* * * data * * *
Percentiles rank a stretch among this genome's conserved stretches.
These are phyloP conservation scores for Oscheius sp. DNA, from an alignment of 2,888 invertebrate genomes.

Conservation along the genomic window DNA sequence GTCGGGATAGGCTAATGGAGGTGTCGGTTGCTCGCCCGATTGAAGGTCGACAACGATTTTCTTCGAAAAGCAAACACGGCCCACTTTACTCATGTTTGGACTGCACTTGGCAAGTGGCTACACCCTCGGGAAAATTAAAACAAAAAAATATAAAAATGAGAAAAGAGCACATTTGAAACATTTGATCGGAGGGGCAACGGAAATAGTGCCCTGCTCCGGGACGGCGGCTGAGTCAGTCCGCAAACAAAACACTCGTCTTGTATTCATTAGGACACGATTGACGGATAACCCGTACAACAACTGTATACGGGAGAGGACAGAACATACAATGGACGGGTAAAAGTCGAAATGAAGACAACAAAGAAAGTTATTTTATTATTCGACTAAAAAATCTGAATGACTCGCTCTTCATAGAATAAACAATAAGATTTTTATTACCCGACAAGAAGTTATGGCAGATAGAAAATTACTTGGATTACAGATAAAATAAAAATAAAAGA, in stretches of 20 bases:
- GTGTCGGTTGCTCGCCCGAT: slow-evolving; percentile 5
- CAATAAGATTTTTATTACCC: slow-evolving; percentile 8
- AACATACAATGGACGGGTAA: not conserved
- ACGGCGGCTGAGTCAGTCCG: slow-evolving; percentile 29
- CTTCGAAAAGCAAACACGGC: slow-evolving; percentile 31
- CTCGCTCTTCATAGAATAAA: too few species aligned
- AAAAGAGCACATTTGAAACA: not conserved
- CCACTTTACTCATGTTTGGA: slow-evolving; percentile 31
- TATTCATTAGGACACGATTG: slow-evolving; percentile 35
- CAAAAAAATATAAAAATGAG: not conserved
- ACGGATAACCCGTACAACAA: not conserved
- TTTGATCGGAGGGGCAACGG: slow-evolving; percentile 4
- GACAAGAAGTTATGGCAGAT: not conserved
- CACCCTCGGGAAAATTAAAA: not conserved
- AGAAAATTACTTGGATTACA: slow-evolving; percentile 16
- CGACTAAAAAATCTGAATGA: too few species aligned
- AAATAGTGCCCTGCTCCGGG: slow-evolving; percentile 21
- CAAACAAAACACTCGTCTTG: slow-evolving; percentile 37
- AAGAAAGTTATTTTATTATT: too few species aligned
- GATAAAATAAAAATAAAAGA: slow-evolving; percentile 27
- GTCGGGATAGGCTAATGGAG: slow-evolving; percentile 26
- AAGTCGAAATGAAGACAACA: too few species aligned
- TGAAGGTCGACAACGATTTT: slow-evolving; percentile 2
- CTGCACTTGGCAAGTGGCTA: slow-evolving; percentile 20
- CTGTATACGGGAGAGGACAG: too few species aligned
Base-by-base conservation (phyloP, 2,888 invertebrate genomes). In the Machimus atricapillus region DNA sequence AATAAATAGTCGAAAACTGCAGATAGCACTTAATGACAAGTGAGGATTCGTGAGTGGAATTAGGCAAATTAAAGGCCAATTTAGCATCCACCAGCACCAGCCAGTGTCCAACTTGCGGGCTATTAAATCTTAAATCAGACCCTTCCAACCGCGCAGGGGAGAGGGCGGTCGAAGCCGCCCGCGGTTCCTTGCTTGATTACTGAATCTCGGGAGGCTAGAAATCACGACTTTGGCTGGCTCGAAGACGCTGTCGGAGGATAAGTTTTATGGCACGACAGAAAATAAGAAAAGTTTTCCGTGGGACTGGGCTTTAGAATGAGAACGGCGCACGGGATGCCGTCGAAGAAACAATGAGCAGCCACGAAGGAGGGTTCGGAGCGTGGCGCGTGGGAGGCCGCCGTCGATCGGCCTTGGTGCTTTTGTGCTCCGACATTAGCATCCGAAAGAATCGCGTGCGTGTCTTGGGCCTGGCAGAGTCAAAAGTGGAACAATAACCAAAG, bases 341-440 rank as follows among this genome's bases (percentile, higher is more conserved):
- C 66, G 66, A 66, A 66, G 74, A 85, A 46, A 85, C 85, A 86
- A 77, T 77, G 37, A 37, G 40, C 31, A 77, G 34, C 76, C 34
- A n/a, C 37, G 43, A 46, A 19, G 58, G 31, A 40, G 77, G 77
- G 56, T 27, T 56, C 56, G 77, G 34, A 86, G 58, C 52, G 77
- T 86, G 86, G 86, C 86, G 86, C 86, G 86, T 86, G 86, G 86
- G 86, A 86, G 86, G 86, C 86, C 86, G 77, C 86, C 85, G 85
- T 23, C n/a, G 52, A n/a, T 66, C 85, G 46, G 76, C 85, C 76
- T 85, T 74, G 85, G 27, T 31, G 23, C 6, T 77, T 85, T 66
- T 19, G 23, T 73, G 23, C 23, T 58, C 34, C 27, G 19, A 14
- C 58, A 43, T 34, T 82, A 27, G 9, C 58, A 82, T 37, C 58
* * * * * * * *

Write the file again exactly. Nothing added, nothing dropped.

Percentiles rank a stretch among this genome's conserved stretches.
These are phyloP conservation scores for Oscheius sp. DNA, from an alignment of 2,888 invertebrate genomes.

Conservation along the genomic window DNA sequence GTCGGGATAGGCTAATGGAGGTGTCGGTTGCTCGCCCGATTGAAGGTCGACAACGATTTTCTTCGAAAAGCAAACACGGCCCACTTTACTCATGTTTGGACTGCACTTGGCAAGTGGCTACACCCTCGGGAAAATTAAAACAAAAAAATATAAAAATGAGAAAAGAGCACATTTGAAACATTTGATCGGAGGGGCAACGGAAATAGTGCCCTGCTCCGGGACGGCGGCTGAGTCAGTCCGCAAACAAAACACTCGTCTTGTATTCATTAGGACACGATTGACGGATAACCCGTACAACAACTGTATACGGGAGAGGACAGAACATACAATGGACGGGTAAAAGTCGAAATGAAGACAACAAAGAAAGTTATTTTATTATTCGACTAAAAAATCTGAATGACTCGCTCTTCATAGAATAAACAATAAGATTTTTATTACCCGACAAGAAGTTATGGCAGATAGAAAATTACTTGGATTACAGATAAAATAAAAATAAAAGA, in stretches of 20 bases:
- GTGTCGGTTGCTCGCCCGAT: slow-evolving; percentile 5
- CAATAAGATTTTTATTACCC: slow-evolving; percentile 8
- AACATACAATGGACGGGTAA: not conserved
- ACGGCGGCTGAGTCAGTCCG: slow-evolving; percentile 29
- CTTCGAAAAGCAAACACGGC: slow-evolving; percentile 31
- CTCGCTCTTCATAGAATAAA: too few species aligned
- AAAAGAGCACATTTGAAACA: not conserved
- CCACTTTACTCATGTTTGGA: slow-evolving; percentile 31
- TATTCATTAGGACACGATTG: slow-evolving; percentile 35
- CAAAAAAATATAAAAATGAG: not conserved
- ACGGATAACCCGTACAACAA: not conserved
- TTTGATCGGAGGGGCAACGG: slow-evolving; percentile 4
- GACAAGAAGTTATGGCAGAT: not conserved
- CACCCTCGGGAAAATTAAAA: not conserved
- AGAAAATTACTTGGATTACA: slow-evolving; percentile 16
- CGACTAAAAAATCTGAATGA: too few species aligned
- AAATAGTGCCCTGCTCCGGG: slow-evolving; percentile 21
- CAAACAAAACACTCGTCTTG: slow-evolving; percentile 37
- AAGAAAGTTATTTTATTATT: too few species aligned
- GATAAAATAAAAATAAAAGA: slow-evolving; percentile 27
- GTCGGGATAGGCTAATGGAG: slow-evolving; percentile 26
- AAGTCGAAATGAAGACAACA: too few species aligned
- TGAAGGTCGACAACGATTTT: slow-evolving; percentile 2
- CTGCACTTGGCAAGTGGCTA: slow-evolving; percentile 20
- CTGTATACGGGAGAGGACAG: too few species aligned
Base-by-base conservation (phyloP, 2,888 invertebrate genomes). In the Machimus atricapillus region DNA sequence AATAAATAGTCGAAAACTGCAGATAGCACTTAATGACAAGTGAGGATTCGTGAGTGGAATTAGGCAAATTAAAGGCCAATTTAGCATCCACCAGCACCAGCCAGTGTCCAACTTGCGGGCTATTAAATCTTAAATCAGACCCTTCCAACCGCGCAGGGGAGAGGGCGGTCGAAGCCGCCCGCGGTTCCTTGCTTGATTACTGAATCTCGGGAGGCTAGAAATCACGACTTTGGCTGGCTCGAAGACGCTGTCGGAGGATAAGTTTTATGGCACGACAGAAAATAAGAAAAGTTTTCCGTGGGACTGGGCTTTAGAATGAGAACGGCGCACGGGATGCCGTCGAAGAAACAATGAGCAGCCACGAAGGAGGGTTCGGAGCGTGGCGCGTGGGAGGCCGCCGTCGATCGGCCTTGGTGCTTTTGTGCTCCGACATTAGCATCCGAAAGAATCGCGTGCGTGTCTTGGGCCTGGCAGAGTCAAAAGTGGAACAATAACCAAAG, bases 341-440 rank as follows among this genome's bases (percentile, higher is more conserved):
- C 66, G 66, A 66, A 66, G 74, A 85, A 46, A 85, C 85, A 86
- A 77, T 77, G 37, A 37, G 40, C 31, A 77, G 34, C 76, C 34
- A n/a, C 37, G 43, A 46, A 19, G 58, G 31, A 40, G 77, G 77
- G 56, T 27, T 56, C 56, G 77, G 34, A 86, G 58, C 52, G 77
- T 86, G 86, G 86, C 86, G 86, C 86, G 86, T 86, G 86, G 86
- G 86, A 86, G 86, G 86, C 86, C 86, G 77, C 86, C 85, G 85
- T 23, C n/a, G 52, A n/a, T 66, C 85, G 46, G 76, C 85, C 76
- T 85, T 74, G 85, G 27, T 31, G 23, C 6, T 77, T 85, T 66
- T 19, G 23, T 73, G 23, C 23, T 58, C 34, C 27, G 19, A 14
- C 58, A 43, T 34, T 82, A 27, G 9, C 58, A 82, T 37, C 58